Cast CD Review Roundup

golden apple

The Golden Apple (First Full Length Recording)

When The Golden Apple premiered in 1954, its blend of American folklore and Greek myth, popular entertainment and high art, and musical comedy and operatic drama was revolutionary. After some initial success, however, The Golden Apple all but slipped into obscurity. In November 2014, the Lyric Stage of Irving, Texas, mounted a fully-staged revival of the musical, featuring an orchestra of 38 and a 43-member cast. PS Classics has released a live recording of this production, making commercially available all 135 minutes of this through-composed musical for the first time ever. While it has some problems one would expect from a live recording of a regional production – moments that don’t quite land, some bum notes and straining voices – overall it is a lush, majestic account of composer Jerome Moross’s ravishing score, a lost masterpiece really. Highly recommended.

To purchase, click here.

Fun Home CD

Fun Home (A New Broadway Musical)

Richly emotional yet rigorously unsentimental. Lyricist Lisa Kron’s astringent wit and surging music by Jeanine Tesori make for a score that, while sometimes dark, is never depressing. The way Tesori’s music pushes urgently and sincerely at Kron’s mordantly funny lyrics produces a truly exciting tension, not to mention Tesori’s best musical theatre writing to date. Three women actors play Alison at various stages of her life and their performances are the beating heart of this CD: Beth Malone as the introspective and retrospective adult Alison, Emily Skeggs as the girl-crazy college age Alison, and Sydney Lucas as the young tomboy Alison. Michael Cerveris is pitch perfect as the closeted Bruce, especially in the climactic “Edges of the World”, capturing both the love of beauty and the ultimately destructive perfectionism of this very complex man.

To purchase, click here.

on-the-twentieth-century-new-broadway-cast-double-cd

On the Twentieth Century (New Broadway Cast Recording)

Hearing Kristen Chenoweth at the top of her form and perfectly cast is the whole reason to get this cast recording. The show’s creators, composer Cy Coleman and wordsmiths Betty Comden and Adolph Green, were all masters of musical theatre, but On the Twentieth Century finally works best as a star vehicle. And, thank goodness, Chenoweth is one hell of a star! She is truly incandescent here, her frisky musical comedy chops ideally matched to Comden and Green’s smartalecky wit. There’s also an adorable quartet of train porters – who even get a showstopping number of their own, the Act II opener “Life’s a Train”, which is definitely a highlight of this recording. The whole score is never less than a giddy good time.

To purchase, click here.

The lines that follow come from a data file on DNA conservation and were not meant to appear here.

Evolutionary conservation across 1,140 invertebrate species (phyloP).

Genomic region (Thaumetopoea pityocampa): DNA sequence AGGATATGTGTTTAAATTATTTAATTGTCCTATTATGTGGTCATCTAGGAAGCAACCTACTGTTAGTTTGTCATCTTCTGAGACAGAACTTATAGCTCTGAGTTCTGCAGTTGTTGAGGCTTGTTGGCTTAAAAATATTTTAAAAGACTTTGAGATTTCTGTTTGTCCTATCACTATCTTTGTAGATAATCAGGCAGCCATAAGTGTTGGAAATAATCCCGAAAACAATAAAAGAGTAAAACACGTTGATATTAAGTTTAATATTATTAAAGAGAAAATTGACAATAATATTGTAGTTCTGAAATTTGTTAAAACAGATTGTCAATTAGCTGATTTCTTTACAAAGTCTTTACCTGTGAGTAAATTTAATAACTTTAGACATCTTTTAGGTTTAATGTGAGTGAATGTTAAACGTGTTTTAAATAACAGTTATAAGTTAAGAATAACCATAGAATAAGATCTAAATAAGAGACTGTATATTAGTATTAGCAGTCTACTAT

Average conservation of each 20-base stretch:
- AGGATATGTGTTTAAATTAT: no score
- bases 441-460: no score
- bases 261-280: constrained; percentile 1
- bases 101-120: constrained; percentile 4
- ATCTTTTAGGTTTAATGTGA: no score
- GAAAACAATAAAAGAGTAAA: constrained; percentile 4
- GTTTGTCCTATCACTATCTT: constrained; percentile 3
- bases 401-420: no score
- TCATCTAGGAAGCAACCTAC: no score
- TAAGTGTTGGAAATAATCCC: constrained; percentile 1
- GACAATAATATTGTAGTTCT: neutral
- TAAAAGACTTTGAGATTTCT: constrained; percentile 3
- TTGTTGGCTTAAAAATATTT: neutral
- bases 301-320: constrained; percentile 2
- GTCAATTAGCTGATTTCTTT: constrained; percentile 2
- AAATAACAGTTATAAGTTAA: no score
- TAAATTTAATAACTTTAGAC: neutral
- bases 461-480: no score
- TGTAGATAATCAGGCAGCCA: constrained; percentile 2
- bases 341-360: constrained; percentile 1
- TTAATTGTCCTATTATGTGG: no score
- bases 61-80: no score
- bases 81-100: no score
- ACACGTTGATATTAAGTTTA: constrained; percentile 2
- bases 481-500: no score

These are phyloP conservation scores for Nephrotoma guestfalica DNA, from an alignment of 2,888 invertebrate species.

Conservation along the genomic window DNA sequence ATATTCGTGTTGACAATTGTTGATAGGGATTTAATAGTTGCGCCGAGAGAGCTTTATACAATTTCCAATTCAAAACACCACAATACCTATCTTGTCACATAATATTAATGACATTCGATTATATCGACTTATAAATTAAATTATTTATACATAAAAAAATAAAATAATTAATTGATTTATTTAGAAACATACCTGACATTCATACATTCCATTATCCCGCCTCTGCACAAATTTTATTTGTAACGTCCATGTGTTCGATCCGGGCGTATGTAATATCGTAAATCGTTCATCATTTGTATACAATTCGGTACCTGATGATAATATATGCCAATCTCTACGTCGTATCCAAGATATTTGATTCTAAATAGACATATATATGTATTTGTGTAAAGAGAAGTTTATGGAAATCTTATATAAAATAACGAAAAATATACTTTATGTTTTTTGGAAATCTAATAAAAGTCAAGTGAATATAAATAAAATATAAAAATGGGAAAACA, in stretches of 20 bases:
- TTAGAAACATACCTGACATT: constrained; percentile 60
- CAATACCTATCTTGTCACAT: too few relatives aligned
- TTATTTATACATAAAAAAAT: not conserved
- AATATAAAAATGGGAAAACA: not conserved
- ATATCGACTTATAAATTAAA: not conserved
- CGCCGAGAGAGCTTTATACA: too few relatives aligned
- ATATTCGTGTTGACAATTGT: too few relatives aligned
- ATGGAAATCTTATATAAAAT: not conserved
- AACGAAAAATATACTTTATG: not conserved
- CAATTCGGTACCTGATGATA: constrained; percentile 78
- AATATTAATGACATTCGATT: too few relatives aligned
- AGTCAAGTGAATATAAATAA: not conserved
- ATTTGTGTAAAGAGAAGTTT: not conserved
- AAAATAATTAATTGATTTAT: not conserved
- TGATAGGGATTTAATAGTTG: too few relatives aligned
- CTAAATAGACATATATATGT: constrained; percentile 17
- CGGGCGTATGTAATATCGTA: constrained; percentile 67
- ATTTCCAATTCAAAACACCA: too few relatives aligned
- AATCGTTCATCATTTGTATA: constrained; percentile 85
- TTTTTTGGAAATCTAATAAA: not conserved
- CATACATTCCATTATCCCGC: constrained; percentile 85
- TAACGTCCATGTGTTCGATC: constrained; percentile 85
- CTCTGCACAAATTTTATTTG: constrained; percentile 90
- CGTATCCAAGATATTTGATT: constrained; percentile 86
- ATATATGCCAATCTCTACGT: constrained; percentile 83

Review: Fun Home

Fun Home Circle in the Square Theatre

Richly emotional yet rigorously unsentimental – this quality is one of the things I like most about the remarkable musical Fun Home. It’s a hallmark of lesbian American literature from Gertrude Stein and Willa Cather onward, and something with which I’m very comfortable (my earliest mentors in the theatre were lesbian writers very much in that tradition-breaking tradition). Add to this bookwriter/lyricist Lisa Kron’s astringent wit, and the surging music by Jeanine Tesori, and you have a show that deals with longing and death that, while sometimes dark, is never depressing.

Fun Home is based on cartoonist Alison Bechdel’s autobiographical graphic novel, in which Alison tries to make some sense of the connections between her father’s closeted homosexuality, and her own more overtly expressed lesbianism. That emotional but unsentimental quality was already there in Bechdel’s book – to be expected from the author of a comic strip called Dykes to Watch Out For (a personal favorite of mine for decades). It’s a sensibility that Lisa Kron definitely shares: there has rarely been a better fit of adaptor to adapted.

If sentiment comes in anywhere, it’s in Tesori’s music. The way her music pushes urgently and sincerely at Kron’s mordantly funny lyrics produces a truly exciting tension, not to mention Tesori’s best musical theatre writing to date.

Three women actors play Alison at various stages of her life and they’re all marvelous: Beth Malone as the introspective and retrospective adult Alison, Emily Skeggs as the girl-crazy college-age Alison, and Sydney Lucas as the tomboy-becoming-butch young Alison. Michael Cerveris is pitch perfect as the closeted Bruce, capturing both the love of beauty and the ultimately destructive perfectionism of this very complex man. Highly recommended.

For tickets, click here.

To learn about Jonathan Warman’s directing work, see jonathanwarman.com.